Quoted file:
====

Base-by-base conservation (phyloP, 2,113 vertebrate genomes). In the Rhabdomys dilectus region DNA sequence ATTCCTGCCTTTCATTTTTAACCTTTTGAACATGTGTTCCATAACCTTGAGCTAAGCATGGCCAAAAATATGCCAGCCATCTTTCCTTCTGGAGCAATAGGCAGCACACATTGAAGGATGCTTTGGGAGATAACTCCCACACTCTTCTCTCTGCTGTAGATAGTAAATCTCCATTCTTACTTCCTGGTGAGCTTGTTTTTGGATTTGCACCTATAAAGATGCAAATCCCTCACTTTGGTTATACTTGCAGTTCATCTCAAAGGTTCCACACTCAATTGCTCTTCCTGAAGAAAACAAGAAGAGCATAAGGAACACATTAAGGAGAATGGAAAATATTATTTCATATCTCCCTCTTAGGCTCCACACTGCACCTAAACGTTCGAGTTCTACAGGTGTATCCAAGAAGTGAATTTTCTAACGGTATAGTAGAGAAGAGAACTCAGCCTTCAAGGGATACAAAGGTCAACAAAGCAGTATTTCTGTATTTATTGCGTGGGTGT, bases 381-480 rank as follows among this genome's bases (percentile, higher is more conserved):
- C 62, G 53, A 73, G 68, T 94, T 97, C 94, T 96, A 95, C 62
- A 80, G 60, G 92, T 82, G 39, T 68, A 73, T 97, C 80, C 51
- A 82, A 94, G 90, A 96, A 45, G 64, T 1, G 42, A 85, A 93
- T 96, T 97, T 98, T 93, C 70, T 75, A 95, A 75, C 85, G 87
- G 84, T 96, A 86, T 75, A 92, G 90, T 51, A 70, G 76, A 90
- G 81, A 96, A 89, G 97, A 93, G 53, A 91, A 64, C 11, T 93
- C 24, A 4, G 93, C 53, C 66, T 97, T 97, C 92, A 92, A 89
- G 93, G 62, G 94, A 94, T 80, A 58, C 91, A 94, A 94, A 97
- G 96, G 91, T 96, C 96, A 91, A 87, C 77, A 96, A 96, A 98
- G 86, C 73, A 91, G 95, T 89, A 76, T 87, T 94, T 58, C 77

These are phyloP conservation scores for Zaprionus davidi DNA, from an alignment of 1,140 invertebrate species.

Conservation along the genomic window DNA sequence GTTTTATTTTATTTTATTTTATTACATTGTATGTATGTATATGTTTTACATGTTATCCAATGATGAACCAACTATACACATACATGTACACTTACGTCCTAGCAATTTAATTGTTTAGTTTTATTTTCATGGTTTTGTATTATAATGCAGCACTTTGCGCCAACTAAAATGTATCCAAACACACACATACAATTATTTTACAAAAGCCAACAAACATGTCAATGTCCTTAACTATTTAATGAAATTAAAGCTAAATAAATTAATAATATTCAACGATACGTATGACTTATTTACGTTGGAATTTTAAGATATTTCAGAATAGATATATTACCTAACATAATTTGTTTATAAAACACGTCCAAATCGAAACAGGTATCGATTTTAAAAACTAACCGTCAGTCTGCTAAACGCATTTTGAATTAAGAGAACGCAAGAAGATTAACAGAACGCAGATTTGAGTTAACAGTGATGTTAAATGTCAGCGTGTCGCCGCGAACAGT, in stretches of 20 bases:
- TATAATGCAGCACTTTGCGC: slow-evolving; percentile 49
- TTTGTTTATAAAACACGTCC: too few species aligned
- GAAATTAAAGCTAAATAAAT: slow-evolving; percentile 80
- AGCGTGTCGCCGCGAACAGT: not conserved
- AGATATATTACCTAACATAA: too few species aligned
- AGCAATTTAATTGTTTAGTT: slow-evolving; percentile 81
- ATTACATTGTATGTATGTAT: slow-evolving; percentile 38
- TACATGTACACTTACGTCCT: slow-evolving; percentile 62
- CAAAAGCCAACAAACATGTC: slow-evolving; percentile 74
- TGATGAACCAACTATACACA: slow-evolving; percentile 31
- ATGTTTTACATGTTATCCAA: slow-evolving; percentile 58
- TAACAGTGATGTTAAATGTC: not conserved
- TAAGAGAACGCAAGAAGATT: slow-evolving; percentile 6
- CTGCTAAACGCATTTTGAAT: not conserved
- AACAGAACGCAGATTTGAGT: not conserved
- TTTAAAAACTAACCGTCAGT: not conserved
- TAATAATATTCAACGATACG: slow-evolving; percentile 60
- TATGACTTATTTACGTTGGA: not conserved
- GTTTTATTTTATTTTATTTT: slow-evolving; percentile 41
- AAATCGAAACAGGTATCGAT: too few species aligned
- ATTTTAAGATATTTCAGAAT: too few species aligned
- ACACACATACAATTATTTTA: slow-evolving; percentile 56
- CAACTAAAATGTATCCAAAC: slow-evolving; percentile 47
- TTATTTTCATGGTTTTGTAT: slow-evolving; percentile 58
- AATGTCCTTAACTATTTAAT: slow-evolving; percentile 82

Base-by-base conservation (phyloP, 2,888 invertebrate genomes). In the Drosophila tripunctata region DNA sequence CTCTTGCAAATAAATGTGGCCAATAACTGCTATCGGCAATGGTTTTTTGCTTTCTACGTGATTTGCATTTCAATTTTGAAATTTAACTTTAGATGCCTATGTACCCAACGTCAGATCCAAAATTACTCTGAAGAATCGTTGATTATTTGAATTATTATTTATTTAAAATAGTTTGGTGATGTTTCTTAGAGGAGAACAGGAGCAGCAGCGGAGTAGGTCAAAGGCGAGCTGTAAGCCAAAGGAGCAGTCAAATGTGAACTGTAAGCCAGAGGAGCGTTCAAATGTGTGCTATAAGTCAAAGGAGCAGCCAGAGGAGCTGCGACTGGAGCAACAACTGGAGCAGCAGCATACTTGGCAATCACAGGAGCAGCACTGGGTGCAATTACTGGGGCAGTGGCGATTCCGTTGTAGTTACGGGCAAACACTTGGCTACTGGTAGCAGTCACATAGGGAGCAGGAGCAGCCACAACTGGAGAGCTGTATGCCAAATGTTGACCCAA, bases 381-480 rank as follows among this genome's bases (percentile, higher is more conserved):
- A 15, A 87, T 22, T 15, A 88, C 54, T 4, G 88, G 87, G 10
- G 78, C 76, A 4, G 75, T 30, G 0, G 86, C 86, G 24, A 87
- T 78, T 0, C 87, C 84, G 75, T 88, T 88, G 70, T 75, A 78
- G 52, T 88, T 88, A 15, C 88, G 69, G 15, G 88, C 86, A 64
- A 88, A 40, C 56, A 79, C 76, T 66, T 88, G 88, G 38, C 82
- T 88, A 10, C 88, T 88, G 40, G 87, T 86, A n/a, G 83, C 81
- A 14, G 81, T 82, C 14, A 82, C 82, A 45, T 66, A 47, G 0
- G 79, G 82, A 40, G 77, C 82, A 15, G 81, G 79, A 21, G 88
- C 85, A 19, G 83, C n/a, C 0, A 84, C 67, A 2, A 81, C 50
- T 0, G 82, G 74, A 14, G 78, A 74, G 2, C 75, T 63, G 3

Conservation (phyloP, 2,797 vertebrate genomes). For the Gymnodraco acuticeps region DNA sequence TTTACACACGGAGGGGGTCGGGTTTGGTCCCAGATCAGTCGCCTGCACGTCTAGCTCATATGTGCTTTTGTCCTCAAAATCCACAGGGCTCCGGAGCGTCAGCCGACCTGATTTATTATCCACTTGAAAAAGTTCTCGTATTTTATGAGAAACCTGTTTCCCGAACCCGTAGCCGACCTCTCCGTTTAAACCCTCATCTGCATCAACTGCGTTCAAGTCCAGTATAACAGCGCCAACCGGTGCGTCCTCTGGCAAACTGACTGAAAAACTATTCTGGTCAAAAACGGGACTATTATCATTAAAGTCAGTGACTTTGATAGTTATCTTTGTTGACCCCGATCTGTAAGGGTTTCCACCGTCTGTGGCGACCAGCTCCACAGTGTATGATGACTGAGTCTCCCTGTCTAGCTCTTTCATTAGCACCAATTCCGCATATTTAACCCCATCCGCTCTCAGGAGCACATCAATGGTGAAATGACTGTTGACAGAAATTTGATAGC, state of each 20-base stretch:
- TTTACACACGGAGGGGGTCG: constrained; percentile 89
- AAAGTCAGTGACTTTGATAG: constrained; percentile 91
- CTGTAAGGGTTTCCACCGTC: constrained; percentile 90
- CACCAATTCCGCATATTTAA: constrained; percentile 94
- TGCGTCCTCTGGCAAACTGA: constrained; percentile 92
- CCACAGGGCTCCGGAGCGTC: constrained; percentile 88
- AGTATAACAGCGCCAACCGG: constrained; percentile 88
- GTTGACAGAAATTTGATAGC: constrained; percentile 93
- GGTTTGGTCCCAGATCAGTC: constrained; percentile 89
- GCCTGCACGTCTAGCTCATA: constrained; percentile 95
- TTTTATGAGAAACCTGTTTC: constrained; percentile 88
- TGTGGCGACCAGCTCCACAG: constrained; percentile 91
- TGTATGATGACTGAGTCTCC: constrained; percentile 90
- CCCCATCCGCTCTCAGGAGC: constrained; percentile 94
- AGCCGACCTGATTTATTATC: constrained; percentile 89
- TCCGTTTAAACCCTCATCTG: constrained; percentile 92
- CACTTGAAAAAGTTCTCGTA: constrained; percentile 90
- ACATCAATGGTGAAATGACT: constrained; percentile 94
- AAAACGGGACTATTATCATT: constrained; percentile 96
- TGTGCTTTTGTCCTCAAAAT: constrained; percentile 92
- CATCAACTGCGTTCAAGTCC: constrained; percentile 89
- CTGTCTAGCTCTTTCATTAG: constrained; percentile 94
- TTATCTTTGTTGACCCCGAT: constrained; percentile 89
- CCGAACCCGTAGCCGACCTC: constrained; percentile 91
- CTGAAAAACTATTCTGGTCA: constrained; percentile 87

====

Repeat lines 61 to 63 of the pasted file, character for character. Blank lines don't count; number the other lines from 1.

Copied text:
- TTTTATGAGAAACCTGTTTC: constrained; percentile 88
- TGTGGCGACCAGCTCCACAG: constrained; percentile 91
- TGTATGATGACTGAGTCTCC: constrained; percentile 90